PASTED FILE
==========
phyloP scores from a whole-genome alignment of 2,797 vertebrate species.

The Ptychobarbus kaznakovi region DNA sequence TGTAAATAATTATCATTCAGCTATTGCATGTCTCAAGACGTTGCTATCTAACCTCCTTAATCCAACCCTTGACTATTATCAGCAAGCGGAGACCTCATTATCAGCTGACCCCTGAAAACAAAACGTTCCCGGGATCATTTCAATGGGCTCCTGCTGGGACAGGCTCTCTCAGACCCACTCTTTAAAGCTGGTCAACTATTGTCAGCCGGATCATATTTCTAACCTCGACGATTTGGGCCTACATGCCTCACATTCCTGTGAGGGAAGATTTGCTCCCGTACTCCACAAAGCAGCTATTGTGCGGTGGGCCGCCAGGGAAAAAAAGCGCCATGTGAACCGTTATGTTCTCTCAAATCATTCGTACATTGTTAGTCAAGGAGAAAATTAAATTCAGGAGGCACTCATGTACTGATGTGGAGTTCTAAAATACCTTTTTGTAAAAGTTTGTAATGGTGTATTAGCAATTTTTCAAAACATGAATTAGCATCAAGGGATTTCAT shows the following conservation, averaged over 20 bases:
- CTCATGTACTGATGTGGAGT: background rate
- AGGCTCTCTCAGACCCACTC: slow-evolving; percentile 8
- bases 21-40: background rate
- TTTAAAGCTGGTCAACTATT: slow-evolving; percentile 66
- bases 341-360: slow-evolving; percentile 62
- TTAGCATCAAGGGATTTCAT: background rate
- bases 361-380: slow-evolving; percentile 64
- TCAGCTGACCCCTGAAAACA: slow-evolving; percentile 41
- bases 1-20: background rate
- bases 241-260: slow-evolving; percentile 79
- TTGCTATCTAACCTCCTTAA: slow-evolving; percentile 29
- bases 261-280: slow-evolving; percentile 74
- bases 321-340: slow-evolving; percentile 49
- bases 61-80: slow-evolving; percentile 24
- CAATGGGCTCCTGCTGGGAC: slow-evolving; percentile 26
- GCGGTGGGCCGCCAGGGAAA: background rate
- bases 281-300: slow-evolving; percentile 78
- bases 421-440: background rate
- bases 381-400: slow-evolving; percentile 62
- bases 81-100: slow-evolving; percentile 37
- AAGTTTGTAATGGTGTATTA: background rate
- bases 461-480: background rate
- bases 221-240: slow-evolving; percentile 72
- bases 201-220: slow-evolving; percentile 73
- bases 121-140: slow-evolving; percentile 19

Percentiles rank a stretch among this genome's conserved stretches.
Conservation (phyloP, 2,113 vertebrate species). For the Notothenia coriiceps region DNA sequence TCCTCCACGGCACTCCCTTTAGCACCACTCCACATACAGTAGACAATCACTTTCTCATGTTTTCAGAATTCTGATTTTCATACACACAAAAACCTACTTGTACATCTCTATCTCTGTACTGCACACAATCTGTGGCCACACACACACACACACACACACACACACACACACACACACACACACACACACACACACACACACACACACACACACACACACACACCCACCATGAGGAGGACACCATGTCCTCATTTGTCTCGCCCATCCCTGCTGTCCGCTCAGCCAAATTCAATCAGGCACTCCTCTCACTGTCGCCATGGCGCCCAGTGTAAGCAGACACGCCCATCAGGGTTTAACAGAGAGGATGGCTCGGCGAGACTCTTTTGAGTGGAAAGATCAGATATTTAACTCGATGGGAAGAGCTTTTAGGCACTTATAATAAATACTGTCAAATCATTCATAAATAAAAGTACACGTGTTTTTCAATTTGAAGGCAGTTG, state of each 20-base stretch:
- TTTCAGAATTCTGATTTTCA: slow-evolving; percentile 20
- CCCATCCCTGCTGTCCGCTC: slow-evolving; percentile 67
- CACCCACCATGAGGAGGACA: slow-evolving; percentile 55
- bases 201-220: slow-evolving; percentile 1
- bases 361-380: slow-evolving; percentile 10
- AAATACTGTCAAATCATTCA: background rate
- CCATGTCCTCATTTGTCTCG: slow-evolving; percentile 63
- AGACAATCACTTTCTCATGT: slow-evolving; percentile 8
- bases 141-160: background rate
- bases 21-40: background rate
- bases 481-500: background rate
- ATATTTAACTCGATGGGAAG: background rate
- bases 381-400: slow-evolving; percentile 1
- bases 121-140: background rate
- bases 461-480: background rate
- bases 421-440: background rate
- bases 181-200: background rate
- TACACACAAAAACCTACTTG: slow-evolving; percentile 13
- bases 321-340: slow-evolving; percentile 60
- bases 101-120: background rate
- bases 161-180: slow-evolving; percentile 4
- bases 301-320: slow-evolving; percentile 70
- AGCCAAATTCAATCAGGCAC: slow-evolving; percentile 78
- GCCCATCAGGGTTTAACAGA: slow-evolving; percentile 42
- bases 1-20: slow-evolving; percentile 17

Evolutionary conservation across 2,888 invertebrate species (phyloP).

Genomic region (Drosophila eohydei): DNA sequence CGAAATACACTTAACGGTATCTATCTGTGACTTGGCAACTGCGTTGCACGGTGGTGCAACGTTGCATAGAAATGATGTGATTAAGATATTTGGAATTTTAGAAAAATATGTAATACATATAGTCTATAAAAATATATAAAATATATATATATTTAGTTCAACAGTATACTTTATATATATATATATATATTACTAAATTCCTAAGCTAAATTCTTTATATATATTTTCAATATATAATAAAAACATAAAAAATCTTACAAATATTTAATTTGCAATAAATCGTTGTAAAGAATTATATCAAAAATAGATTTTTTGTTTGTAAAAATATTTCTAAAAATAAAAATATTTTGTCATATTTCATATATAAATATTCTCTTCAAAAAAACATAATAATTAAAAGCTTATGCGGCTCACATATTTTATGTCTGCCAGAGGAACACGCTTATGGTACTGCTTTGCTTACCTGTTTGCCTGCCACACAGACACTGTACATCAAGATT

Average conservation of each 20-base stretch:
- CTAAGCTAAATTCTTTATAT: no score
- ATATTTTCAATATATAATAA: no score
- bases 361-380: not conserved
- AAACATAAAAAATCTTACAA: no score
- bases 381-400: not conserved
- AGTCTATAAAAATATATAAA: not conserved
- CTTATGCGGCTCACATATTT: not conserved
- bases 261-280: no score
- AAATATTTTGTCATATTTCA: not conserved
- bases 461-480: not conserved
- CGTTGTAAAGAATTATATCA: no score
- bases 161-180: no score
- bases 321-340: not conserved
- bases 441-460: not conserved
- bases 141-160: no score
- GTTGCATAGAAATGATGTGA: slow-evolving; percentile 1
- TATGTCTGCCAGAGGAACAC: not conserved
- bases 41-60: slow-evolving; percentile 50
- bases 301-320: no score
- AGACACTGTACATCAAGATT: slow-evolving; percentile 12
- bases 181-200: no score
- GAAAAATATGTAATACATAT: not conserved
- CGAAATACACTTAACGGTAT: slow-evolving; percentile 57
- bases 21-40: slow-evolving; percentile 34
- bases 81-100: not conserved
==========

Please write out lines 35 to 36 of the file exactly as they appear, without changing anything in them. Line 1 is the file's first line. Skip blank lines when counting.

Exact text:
- AAATACTGTCAAATCATTCA: background rate
- CCATGTCCTCATTTGTCTCG: slow-evolving; percentile 63